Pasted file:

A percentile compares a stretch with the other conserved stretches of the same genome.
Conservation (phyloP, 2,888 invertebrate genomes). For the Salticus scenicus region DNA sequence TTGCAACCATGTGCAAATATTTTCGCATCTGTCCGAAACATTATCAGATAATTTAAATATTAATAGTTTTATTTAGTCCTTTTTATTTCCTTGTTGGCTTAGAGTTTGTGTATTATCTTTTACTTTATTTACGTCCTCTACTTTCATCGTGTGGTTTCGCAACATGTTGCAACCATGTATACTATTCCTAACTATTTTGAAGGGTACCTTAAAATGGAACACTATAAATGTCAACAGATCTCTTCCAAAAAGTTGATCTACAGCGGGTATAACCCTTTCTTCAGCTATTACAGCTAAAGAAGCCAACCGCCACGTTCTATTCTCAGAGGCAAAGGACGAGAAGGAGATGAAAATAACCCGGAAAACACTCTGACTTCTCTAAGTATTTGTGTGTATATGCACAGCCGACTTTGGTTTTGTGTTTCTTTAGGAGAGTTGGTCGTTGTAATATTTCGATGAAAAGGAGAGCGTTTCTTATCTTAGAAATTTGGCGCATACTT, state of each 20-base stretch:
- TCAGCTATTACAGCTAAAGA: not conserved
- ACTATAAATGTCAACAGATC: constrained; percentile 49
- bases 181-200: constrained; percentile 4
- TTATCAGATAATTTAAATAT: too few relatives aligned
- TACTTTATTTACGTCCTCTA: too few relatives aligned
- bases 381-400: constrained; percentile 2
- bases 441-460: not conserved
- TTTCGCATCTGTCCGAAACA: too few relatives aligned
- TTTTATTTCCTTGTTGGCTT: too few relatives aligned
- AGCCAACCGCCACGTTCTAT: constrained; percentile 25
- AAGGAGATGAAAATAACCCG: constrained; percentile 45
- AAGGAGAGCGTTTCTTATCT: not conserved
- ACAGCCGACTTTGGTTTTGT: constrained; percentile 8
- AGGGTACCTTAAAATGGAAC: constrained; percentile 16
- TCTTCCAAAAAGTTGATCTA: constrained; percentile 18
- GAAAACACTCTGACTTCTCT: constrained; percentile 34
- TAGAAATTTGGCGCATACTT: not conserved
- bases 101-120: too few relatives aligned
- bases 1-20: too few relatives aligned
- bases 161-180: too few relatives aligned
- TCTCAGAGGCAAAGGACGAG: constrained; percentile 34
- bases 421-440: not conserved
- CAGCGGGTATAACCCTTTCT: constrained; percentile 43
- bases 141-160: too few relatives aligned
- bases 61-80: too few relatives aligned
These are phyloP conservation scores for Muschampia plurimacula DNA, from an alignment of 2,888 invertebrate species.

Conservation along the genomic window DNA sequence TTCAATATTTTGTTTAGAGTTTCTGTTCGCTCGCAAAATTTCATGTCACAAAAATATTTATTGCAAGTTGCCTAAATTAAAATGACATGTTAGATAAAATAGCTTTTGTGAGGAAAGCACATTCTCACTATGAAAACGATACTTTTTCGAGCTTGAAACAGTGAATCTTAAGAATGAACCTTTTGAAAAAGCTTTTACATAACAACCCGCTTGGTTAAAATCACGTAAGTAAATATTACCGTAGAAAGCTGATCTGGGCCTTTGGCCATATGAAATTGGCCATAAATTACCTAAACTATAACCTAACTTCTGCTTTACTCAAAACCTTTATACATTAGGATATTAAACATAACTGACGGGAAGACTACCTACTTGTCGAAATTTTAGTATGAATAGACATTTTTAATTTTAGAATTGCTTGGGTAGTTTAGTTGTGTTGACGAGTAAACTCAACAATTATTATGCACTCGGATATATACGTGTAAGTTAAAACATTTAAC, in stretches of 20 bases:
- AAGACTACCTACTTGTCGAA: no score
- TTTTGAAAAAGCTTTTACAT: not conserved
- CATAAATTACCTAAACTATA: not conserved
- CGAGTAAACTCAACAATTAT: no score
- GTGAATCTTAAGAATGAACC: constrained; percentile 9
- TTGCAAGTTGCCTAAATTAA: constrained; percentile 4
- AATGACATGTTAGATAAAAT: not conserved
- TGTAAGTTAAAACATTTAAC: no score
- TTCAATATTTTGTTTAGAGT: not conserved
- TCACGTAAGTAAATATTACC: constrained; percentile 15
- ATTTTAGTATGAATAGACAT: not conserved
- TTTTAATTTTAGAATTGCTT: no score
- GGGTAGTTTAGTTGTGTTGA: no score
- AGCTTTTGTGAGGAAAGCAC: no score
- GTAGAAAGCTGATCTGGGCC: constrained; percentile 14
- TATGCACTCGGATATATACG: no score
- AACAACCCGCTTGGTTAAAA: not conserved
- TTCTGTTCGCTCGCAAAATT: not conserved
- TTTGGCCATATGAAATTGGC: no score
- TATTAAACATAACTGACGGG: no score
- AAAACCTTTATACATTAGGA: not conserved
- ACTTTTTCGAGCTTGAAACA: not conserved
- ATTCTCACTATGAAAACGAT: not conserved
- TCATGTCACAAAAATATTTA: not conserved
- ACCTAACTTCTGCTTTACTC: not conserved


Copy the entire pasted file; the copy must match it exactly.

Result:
A percentile compares a stretch with the other conserved stretches of the same genome.
Conservation (phyloP, 2,888 invertebrate genomes). For the Salticus scenicus region DNA sequence TTGCAACCATGTGCAAATATTTTCGCATCTGTCCGAAACATTATCAGATAATTTAAATATTAATAGTTTTATTTAGTCCTTTTTATTTCCTTGTTGGCTTAGAGTTTGTGTATTATCTTTTACTTTATTTACGTCCTCTACTTTCATCGTGTGGTTTCGCAACATGTTGCAACCATGTATACTATTCCTAACTATTTTGAAGGGTACCTTAAAATGGAACACTATAAATGTCAACAGATCTCTTCCAAAAAGTTGATCTACAGCGGGTATAACCCTTTCTTCAGCTATTACAGCTAAAGAAGCCAACCGCCACGTTCTATTCTCAGAGGCAAAGGACGAGAAGGAGATGAAAATAACCCGGAAAACACTCTGACTTCTCTAAGTATTTGTGTGTATATGCACAGCCGACTTTGGTTTTGTGTTTCTTTAGGAGAGTTGGTCGTTGTAATATTTCGATGAAAAGGAGAGCGTTTCTTATCTTAGAAATTTGGCGCATACTT, state of each 20-base stretch:
- TCAGCTATTACAGCTAAAGA: not conserved
- ACTATAAATGTCAACAGATC: constrained; percentile 49
- bases 181-200: constrained; percentile 4
- TTATCAGATAATTTAAATAT: too few relatives aligned
- TACTTTATTTACGTCCTCTA: too few relatives aligned
- bases 381-400: constrained; percentile 2
- bases 441-460: not conserved
- TTTCGCATCTGTCCGAAACA: too few relatives aligned
- TTTTATTTCCTTGTTGGCTT: too few relatives aligned
- AGCCAACCGCCACGTTCTAT: constrained; percentile 25
- AAGGAGATGAAAATAACCCG: constrained; percentile 45
- AAGGAGAGCGTTTCTTATCT: not conserved
- ACAGCCGACTTTGGTTTTGT: constrained; percentile 8
- AGGGTACCTTAAAATGGAAC: constrained; percentile 16
- TCTTCCAAAAAGTTGATCTA: constrained; percentile 18
- GAAAACACTCTGACTTCTCT: constrained; percentile 34
- TAGAAATTTGGCGCATACTT: not conserved
- bases 101-120: too few relatives aligned
- bases 1-20: too few relatives aligned
- bases 161-180: too few relatives aligned
- TCTCAGAGGCAAAGGACGAG: constrained; percentile 34
- bases 421-440: not conserved
- CAGCGGGTATAACCCTTTCT: constrained; percentile 43
- bases 141-160: too few relatives aligned
- bases 61-80: too few relatives aligned
These are phyloP conservation scores for Muschampia plurimacula DNA, from an alignment of 2,888 invertebrate species.

Conservation along the genomic window DNA sequence TTCAATATTTTGTTTAGAGTTTCTGTTCGCTCGCAAAATTTCATGTCACAAAAATATTTATTGCAAGTTGCCTAAATTAAAATGACATGTTAGATAAAATAGCTTTTGTGAGGAAAGCACATTCTCACTATGAAAACGATACTTTTTCGAGCTTGAAACAGTGAATCTTAAGAATGAACCTTTTGAAAAAGCTTTTACATAACAACCCGCTTGGTTAAAATCACGTAAGTAAATATTACCGTAGAAAGCTGATCTGGGCCTTTGGCCATATGAAATTGGCCATAAATTACCTAAACTATAACCTAACTTCTGCTTTACTCAAAACCTTTATACATTAGGATATTAAACATAACTGACGGGAAGACTACCTACTTGTCGAAATTTTAGTATGAATAGACATTTTTAATTTTAGAATTGCTTGGGTAGTTTAGTTGTGTTGACGAGTAAACTCAACAATTATTATGCACTCGGATATATACGTGTAAGTTAAAACATTTAAC, in stretches of 20 bases:
- AAGACTACCTACTTGTCGAA: no score
- TTTTGAAAAAGCTTTTACAT: not conserved
- CATAAATTACCTAAACTATA: not conserved
- CGAGTAAACTCAACAATTAT: no score
- GTGAATCTTAAGAATGAACC: constrained; percentile 9
- TTGCAAGTTGCCTAAATTAA: constrained; percentile 4
- AATGACATGTTAGATAAAAT: not conserved
- TGTAAGTTAAAACATTTAAC: no score
- TTCAATATTTTGTTTAGAGT: not conserved
- TCACGTAAGTAAATATTACC: constrained; percentile 15
- ATTTTAGTATGAATAGACAT: not conserved
- TTTTAATTTTAGAATTGCTT: no score
- GGGTAGTTTAGTTGTGTTGA: no score
- AGCTTTTGTGAGGAAAGCAC: no score
- GTAGAAAGCTGATCTGGGCC: constrained; percentile 14
- TATGCACTCGGATATATACG: no score
- AACAACCCGCTTGGTTAAAA: not conserved
- TTCTGTTCGCTCGCAAAATT: not conserved
- TTTGGCCATATGAAATTGGC: no score
- TATTAAACATAACTGACGGG: no score
- AAAACCTTTATACATTAGGA: not conserved
- ACTTTTTCGAGCTTGAAACA: not conserved
- ATTCTCACTATGAAAACGAT: not conserved
- TCATGTCACAAAAATATTTA: not conserved
- ACCTAACTTCTGCTTTACTC: not conserved